In 1982, Bill started another career in the daytime as a medical supplies sales representative and in 1984, he moved to San Francisco to work as a manufacturer’s representative in Northern California. This allowed Bill to invest in a 12-track recording studio and to work on recording original compositions at home. The result of this endeavor was a recording of songs by Bill’s brother, Richy Rhyne, titled "Chicken Fried Brer Rhyne." The band, Brer Rhyne, performed these songs and blues songs by Memphis Slim, BB King, and other blues artists. The band performed in the San Francisco Bay area from 1986-1988.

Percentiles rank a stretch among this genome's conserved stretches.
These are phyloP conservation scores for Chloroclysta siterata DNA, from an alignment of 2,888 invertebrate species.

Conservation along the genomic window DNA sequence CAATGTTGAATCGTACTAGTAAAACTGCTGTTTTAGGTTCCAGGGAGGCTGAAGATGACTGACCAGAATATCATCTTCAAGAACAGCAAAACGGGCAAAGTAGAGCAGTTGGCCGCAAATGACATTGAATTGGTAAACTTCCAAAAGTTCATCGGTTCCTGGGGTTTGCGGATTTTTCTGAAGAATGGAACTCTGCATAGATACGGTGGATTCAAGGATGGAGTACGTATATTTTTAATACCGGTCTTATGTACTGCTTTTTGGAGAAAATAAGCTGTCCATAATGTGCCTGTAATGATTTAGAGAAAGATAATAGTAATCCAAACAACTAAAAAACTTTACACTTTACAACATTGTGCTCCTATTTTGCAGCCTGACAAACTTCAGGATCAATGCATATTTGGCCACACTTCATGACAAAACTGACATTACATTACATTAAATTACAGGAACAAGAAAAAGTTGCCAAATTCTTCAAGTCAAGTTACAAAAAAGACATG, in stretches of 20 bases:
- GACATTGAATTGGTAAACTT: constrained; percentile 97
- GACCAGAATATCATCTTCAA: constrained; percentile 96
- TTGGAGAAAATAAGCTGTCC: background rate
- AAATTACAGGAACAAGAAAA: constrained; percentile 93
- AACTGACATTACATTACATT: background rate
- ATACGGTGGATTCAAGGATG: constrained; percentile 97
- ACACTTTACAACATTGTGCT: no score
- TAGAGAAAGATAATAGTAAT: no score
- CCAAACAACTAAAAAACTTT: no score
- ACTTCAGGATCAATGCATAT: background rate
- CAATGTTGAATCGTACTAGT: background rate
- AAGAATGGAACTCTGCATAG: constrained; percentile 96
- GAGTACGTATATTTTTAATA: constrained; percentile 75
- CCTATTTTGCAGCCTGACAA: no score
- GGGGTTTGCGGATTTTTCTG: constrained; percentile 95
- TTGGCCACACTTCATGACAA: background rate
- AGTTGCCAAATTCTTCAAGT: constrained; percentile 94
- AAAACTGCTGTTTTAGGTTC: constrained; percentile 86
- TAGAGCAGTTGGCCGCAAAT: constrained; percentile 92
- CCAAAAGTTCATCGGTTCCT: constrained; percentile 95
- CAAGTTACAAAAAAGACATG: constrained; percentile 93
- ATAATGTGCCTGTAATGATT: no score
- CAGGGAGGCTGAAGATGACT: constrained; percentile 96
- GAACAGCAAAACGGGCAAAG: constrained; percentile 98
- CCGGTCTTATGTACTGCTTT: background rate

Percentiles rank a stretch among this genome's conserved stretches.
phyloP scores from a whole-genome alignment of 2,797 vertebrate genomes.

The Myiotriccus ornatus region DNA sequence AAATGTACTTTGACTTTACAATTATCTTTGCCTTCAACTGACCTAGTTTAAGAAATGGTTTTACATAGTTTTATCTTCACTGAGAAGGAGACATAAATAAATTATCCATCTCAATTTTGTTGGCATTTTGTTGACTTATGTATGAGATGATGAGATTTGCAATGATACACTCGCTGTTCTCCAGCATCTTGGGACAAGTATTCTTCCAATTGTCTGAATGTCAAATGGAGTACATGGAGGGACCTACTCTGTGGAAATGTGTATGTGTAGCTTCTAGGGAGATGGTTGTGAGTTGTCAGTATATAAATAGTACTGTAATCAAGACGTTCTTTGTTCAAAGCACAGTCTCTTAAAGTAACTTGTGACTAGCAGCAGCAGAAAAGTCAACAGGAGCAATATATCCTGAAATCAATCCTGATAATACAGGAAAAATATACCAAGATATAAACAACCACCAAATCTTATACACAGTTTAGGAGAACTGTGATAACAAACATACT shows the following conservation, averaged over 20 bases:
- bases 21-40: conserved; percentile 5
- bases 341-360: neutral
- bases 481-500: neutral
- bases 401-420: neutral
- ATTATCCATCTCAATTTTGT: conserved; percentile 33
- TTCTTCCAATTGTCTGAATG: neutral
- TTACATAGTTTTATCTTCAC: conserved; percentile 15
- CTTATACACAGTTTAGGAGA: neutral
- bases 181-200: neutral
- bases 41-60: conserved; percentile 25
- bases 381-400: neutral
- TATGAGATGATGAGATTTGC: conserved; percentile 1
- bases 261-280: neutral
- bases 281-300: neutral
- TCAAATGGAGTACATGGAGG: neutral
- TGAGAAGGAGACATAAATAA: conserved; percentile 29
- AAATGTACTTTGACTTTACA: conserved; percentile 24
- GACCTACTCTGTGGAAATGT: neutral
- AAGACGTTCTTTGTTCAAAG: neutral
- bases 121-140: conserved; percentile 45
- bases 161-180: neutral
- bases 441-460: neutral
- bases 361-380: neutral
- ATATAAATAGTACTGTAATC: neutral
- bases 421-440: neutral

In 1988, the band reformed and changed it’s name to "The Coronados". In addition to blues music, traditional country music and rockabilly music were added to the repertoire. Bill started work on the compositions for "Freedom of the Rolling Plains" album. After performing these songs with the band three years, the band went into the studio to record the songs "live in the studio" with a direct mix to digital audio tape. From there, it was mastered digitally at a studio in Berkley and manufactured for release on Bill’s independent label record label, EBC Records. The goal of recording the band like this was to capture the sound of "The Coronados" as they sound in concert so the listeners could get the feeling of a live "honky tonk" band right in their living room. Given the nature of independent releases (limited financial and distribution resources) and Bill’s other personal commitments, the album has been trickling out amongst the masses, listener by listener.